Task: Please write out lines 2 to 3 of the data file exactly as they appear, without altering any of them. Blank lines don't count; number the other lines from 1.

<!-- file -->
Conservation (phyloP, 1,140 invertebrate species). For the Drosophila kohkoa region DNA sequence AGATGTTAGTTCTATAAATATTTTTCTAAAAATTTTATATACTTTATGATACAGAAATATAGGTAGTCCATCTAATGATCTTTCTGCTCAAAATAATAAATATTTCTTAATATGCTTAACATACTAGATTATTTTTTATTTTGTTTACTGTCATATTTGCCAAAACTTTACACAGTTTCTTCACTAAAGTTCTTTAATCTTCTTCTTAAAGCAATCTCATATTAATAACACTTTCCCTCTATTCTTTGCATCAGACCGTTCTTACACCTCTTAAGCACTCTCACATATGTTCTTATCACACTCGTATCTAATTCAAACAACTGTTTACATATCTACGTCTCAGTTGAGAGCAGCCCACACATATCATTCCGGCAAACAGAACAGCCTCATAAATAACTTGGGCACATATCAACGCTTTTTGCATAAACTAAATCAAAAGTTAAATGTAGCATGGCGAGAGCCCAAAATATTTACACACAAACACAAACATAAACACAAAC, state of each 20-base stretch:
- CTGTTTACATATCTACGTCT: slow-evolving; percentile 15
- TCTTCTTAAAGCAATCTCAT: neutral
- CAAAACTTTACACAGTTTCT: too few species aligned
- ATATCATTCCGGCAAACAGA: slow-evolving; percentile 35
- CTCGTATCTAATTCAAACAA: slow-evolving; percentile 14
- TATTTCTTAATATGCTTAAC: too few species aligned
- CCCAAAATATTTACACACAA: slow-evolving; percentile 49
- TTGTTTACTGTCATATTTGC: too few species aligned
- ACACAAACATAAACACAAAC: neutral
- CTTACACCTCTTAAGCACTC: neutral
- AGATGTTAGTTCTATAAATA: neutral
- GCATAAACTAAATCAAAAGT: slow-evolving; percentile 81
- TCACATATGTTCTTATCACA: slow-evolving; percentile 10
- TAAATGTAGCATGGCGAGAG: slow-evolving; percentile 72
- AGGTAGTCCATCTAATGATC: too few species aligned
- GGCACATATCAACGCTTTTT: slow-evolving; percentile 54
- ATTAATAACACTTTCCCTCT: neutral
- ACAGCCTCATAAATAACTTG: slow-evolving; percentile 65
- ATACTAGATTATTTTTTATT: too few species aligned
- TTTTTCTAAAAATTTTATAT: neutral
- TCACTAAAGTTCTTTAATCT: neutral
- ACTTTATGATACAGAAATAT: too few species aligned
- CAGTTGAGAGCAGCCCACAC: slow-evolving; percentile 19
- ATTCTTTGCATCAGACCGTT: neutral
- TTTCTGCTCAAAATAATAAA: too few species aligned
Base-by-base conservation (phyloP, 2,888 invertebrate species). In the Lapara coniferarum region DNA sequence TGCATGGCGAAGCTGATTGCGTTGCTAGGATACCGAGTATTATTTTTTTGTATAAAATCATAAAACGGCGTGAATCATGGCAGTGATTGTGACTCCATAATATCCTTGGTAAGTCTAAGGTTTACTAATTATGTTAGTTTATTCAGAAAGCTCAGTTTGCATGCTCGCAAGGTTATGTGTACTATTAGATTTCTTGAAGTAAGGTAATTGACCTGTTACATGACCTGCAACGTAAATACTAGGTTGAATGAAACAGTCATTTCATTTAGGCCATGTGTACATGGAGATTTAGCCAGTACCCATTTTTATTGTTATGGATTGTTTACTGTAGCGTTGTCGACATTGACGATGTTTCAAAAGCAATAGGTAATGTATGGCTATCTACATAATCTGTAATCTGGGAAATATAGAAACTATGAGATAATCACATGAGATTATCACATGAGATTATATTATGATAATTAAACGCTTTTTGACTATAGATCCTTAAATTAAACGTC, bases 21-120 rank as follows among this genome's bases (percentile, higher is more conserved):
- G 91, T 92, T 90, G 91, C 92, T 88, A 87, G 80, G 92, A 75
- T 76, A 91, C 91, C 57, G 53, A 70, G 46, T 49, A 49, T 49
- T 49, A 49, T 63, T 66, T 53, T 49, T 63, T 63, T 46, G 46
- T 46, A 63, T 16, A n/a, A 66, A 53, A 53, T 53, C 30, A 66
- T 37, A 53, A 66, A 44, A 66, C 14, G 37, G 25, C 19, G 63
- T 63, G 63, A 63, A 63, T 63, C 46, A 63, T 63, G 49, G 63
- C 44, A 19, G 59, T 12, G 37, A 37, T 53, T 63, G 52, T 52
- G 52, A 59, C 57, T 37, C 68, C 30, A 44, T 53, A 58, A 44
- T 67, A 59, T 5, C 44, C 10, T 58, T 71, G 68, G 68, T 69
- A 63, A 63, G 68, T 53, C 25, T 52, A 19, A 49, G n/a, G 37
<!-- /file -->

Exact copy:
- CTGTTTACATATCTACGTCT: slow-evolving; percentile 15
- TCTTCTTAAAGCAATCTCAT: neutral